The monastery church with its slender bell tower is one of the most dominant points in the panorama of the city of Guben. It is a Neo-Gothic brick building erected on the site of a former Benedictine monastery.
In terms of shape and material used, the temple is a typical sacred building of the time: its three-nave hall corpus is accentuated from the south of the entrance with a gallery and a low extension connecting the church with the sacristy. Double-winged wooden doors are closed from the top with skylights and a uniform arched portal. On both sides of the entrance, there are two engaged columns that are also one of the elements of the five-story brick bell tower base, closed with a long, octagonal roof topped with a cross. On the eastern and western sides, in the middle of the tower, a mechanical clock was placed. The northern side of the church ended with a stepped gable that starts just above the altar. The interior of the church is composed from s an altar from the second half of the 20th century, an organ built by Aleksander Schurke in the 1950s, a sandstone plaque for those killed in World War I, and multi-colored stained-glass windows by Helge Warme. Next to the church the remains of the medieval walls belonging to the former Benedictine monastery can be seen.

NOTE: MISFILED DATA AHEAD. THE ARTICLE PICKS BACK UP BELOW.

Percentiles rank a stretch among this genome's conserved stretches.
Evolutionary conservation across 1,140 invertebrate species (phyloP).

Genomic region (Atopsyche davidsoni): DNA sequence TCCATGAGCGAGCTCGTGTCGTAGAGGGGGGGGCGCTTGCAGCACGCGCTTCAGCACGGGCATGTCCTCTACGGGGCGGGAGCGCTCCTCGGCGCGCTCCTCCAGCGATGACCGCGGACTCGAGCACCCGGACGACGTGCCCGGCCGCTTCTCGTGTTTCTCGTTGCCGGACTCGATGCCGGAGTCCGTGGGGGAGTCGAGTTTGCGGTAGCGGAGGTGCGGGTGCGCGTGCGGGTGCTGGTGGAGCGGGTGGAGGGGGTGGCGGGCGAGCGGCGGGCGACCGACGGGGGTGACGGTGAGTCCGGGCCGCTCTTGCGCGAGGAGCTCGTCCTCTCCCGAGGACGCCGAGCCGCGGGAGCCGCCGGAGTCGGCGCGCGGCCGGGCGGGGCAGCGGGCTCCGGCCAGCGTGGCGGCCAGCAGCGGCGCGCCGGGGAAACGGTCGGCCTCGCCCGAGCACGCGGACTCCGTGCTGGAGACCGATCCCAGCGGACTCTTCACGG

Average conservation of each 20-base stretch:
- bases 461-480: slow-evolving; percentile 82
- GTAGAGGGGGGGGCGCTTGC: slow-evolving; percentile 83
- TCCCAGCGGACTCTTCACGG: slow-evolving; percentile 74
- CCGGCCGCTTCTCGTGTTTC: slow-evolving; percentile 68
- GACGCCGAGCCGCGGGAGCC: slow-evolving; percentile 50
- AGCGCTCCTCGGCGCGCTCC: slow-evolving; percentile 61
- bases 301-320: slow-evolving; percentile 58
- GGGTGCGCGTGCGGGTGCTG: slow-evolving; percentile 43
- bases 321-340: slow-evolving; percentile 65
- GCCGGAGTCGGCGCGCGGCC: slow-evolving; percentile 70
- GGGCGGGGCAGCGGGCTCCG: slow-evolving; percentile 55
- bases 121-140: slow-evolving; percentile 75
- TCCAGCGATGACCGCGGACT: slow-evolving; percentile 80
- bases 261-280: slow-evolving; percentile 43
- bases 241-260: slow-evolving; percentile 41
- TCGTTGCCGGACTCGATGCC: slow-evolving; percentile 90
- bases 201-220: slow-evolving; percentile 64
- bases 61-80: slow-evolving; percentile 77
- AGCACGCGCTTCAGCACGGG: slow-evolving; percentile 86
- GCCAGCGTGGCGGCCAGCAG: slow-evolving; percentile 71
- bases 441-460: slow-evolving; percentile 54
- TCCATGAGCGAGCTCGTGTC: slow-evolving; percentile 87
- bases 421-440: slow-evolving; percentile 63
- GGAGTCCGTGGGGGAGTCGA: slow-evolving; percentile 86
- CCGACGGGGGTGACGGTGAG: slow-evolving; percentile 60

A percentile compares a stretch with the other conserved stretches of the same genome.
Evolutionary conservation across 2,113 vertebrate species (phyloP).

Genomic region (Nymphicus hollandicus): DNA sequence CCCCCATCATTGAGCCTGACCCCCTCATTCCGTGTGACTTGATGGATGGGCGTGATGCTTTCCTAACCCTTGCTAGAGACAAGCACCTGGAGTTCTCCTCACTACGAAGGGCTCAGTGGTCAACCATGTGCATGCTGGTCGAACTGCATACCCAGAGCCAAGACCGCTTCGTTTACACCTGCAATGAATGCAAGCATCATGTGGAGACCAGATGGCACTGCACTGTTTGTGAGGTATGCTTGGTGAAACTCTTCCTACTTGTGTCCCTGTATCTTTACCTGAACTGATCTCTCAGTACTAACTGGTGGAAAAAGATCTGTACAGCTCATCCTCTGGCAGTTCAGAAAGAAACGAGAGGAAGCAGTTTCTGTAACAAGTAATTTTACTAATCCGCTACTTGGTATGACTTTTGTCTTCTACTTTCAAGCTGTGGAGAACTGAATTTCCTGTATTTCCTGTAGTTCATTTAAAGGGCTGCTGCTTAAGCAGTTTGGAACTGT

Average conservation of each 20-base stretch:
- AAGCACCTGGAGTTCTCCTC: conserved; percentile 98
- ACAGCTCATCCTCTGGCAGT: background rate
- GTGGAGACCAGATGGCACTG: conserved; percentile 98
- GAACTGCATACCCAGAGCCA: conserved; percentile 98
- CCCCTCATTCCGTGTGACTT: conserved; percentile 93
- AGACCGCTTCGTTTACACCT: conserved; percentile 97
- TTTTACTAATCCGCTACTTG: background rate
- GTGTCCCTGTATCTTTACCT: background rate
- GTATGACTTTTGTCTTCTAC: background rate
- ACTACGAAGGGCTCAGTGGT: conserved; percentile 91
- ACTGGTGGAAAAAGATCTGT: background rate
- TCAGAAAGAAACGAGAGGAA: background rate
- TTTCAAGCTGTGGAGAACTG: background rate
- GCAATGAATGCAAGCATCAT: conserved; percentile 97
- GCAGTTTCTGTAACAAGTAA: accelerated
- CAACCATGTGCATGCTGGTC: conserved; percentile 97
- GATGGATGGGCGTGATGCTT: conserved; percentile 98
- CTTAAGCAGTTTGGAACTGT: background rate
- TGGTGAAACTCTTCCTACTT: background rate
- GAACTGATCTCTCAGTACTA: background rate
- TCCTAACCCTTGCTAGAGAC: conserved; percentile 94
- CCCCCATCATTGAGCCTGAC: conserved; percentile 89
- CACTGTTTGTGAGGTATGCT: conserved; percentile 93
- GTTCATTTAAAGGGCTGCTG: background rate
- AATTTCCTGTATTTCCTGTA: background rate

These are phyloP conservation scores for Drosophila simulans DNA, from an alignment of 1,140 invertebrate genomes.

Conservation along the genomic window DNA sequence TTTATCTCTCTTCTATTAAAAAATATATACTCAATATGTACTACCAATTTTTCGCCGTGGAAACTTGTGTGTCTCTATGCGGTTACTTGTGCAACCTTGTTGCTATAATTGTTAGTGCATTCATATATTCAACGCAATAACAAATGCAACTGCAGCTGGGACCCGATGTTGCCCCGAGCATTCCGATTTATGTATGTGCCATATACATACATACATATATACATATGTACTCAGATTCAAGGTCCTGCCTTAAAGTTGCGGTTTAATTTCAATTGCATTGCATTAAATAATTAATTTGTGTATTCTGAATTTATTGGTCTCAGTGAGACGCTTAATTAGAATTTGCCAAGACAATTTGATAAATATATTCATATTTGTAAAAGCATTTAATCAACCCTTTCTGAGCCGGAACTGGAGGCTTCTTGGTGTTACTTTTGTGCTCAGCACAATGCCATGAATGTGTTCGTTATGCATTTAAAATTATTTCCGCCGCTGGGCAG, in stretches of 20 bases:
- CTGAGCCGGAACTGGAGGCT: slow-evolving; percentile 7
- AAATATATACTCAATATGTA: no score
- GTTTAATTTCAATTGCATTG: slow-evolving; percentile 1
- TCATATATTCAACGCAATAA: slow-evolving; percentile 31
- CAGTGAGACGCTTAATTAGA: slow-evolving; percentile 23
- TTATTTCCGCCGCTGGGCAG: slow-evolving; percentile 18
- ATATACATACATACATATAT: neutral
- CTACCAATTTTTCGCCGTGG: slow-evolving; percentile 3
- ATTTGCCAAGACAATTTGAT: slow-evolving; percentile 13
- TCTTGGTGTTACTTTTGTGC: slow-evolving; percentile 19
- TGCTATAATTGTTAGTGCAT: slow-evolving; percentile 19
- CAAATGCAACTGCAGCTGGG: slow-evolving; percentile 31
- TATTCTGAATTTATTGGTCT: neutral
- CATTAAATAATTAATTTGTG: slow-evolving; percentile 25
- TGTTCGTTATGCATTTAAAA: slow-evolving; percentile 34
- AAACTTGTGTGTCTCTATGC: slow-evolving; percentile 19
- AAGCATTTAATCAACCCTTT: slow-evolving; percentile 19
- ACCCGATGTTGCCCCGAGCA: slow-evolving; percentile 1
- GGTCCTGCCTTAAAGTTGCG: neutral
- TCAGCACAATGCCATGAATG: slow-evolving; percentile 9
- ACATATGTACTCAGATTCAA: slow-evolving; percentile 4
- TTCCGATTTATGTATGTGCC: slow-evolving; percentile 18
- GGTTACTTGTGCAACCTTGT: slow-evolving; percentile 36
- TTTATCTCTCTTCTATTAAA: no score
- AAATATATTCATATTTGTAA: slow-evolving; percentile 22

The history of the church dates back to the 12th century, when on the order of Emperor Barbarossa, a Benedictine monastery was on this site. The monastery complex with the church and the surrounding monastery suburb (Ger.: Klostervorstadt) burned down completely after the Hussite attack in 1429. It was rebuilt shortly after. From 1562, a salt works operated in the monastery, and the temple operated here served as a parish church. Until the 19th century, services were held in the Sorbian language. At the beginning of the 19th century, the old and quite neglected church was not able to accommodate the ever-increasing number of local evangelic community. It was then that a decision was made to demolish the temple and replace it with a larger monastic church. This was done according to the design of the student Schunkel Emil Karl Alexander Flaminius, integrating the remains of the foundation wall of the new building with the walls of the choir of the previous building.
Contrary to the parish church, the temple was not significantly damaged during the Second World War and was put back into use a year after its end. The renovation in 1965 made it possible to create a space for concerts in the area of the presbytery. The monastery church was restored for the last time in the 1990s.
Kirch Str. 1, 0372 Guben, Germany
Second renovation: 1990-1999
The service takes place every Sunday at 10:30